Instructional Technologies of the XXI Century: Theoretical Approach

Instructional Technologies of the XXI Century: Theoretical Approach

Vladimir Nikolaevich Romanenko (North-Western Branch of Academy of Information Technologies in Education, Russia) and Galina Vasil'evna (North-Western Branch of Academy of Information Technologies in Education, Russia)
DOI: 10.4018/978-1-4666-9634-1.ch007
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Abstract

The classical idea of an instructional process is to create some new knowledge, skills and abilities, so-called KSAs. If a student has a set of KSAs at the beginning of a learning process and if he or she has a new set of them at the end of a learning period we can say the instructional activity transforms the student from the starting state (state number 1) to the final state (state number 2). One can define such transformation as an effective action. It is possible to describe each action as a set of external impacts. In the case when this set is a series of standard actions, which usually give a predicted result, we can say it is a traditional education technology in so-called triad form: object number 1 transfers into object number 2. It is possible to present this in the form of a matrix equation. This equation is the main one in the general theory of technologies. The main idea of this article is to analyze the effectiveness of an instructional process based on mathematical descriptions, which was developed in the general theory of technologies.
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Historical Background

Despite the complexity of the universe, its perception by humans is possible as a result of modeling. One defines modeling as a simplified description takes into account some properties. The loss of a number of important properties in the description of nature is the payment for simplification of studied problems. Therefore, a number of different models is necessary for study of each serious problem. The process of learning is tied to several models that take into account different theoretical points of view (Frigg & Hartman, 2011; Romanenko & Nikitina, 2009). The best known of them are theory of systems (Bertalanaffy, 1974), theory of human activity (Vygotsky, 1978; Vygotsky, 1986), theory of global evolution (Gould, 1981; Chaykovsky, 2008). The general theory of technologies is one of them. There are two important questions in the field of education, natural sciences, and sociology. The first question is what it is, and the second is how to do it (Romanenko & Nikitina, 2012b). The answer to the first question is given in physics and engineering. The answer to the second one can find in the field of chemistry and other types of processing. Processing is defined as a path of fabrication or transformation of different objects we need. One can transform objects by different ways. If the object under transformation is a person or a group of humans, such transformations cover areas of medicine, policy, and education as well. The processing can sometimes create objects we really need. Human knowledge develops unevenly over the time, and in different areas.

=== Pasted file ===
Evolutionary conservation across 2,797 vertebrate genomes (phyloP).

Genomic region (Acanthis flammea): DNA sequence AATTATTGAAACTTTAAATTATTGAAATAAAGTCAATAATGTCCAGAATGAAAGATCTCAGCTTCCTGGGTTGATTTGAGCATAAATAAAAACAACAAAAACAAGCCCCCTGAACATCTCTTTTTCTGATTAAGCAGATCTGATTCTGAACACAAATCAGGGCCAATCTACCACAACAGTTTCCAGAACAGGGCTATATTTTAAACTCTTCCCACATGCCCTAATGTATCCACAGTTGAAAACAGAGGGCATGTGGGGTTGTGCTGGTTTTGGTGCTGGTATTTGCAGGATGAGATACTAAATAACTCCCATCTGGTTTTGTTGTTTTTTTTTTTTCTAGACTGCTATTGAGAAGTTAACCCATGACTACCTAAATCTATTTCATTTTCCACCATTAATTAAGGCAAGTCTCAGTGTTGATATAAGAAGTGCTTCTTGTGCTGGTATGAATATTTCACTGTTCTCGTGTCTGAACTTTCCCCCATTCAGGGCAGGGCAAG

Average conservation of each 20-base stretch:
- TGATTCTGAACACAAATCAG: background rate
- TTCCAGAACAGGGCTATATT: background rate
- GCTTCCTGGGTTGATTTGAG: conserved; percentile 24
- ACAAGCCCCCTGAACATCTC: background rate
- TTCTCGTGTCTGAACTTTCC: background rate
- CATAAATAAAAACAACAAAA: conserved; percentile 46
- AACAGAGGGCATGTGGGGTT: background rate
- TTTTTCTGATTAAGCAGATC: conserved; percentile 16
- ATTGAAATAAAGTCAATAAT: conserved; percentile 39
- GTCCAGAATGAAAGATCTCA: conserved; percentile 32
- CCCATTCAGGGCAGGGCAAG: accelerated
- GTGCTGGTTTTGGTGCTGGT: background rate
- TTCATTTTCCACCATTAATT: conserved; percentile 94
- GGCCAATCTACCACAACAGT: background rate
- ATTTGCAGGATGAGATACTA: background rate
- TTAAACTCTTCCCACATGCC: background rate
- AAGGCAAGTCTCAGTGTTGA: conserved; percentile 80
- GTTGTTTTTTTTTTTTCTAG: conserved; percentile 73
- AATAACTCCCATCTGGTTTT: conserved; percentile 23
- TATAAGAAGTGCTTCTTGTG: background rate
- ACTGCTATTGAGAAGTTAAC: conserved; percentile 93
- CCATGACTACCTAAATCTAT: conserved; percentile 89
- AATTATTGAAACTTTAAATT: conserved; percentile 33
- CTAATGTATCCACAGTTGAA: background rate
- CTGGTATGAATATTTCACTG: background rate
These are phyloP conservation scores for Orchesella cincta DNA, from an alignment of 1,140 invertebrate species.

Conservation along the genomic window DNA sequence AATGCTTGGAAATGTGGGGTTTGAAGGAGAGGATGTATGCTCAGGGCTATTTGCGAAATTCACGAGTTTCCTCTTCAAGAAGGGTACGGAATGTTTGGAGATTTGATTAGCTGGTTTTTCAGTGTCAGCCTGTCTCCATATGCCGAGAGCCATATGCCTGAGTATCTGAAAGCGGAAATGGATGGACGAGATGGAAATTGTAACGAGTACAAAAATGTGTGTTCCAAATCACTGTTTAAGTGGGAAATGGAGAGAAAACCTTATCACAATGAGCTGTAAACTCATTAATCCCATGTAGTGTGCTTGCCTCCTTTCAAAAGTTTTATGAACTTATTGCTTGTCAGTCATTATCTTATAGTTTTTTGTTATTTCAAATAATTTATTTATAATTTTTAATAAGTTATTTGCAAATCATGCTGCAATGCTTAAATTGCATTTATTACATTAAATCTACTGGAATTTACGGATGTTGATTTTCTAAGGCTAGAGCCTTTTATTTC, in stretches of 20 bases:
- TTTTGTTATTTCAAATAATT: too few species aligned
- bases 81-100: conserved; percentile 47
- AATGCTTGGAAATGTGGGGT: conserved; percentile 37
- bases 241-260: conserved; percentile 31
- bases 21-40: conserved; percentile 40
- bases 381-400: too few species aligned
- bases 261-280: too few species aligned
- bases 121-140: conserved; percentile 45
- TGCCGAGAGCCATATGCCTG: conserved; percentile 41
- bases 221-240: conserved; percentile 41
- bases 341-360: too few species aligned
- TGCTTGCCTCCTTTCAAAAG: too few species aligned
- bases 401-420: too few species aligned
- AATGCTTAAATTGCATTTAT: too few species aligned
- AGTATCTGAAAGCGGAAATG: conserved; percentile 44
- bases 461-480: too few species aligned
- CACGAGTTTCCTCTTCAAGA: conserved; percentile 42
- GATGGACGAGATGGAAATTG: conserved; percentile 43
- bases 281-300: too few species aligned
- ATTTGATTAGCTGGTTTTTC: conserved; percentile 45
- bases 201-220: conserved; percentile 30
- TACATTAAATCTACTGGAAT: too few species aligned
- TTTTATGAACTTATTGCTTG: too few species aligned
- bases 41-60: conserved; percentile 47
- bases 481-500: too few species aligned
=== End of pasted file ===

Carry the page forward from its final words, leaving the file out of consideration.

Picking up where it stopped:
Key Terms in this Chapter

Transformation: In general it is a result of an effect of environment that changes an object. In everyday practice it is a set of actions that change the state or properties of different materials, goods, services or knowledge.

Logistical Curve: S-shape line that describes the time dependence for development of competences and some other behaviors.

Technology: A strictly determined sequence of operations that guarantees a desirable result. The base of technology is an algorithm of the sequence of operations that can strictly predict a final result.

Human Activity: A set of human operations and actions that have real predicted goal.

Reflection: A weak interaction between an object and the external world that does not change the principal properties of the object.

Object: In general it is each independent part of universe.

Competence: A comprehensive description of capability that includes knowledge, skills and abilities and sometimes behaviors. It usually denotes as KSA or KSAO.

Processing: A set of actions which are defined as a path of fabrication or transformation of different objects needed to create new goods, knowledge and services on the basis of different items.

Mastering Index: Quantitative value for measuring average student group achievements after a standard set of exercises.

Universal Curriculum Core: The pack of basic skills and knowledge required of each individual for a professional qualification.

Abilities: The possibility to achieve a goal or find a solution to a problem.

Skills: The learned pack of actions to carry out predetermined results.

Hidden Process: Some competences are created without special open learning. This process is a typical side effect of each instructional strategy.

Modeling: A simplified description of an object or situation that takes into account only some its behaviors.

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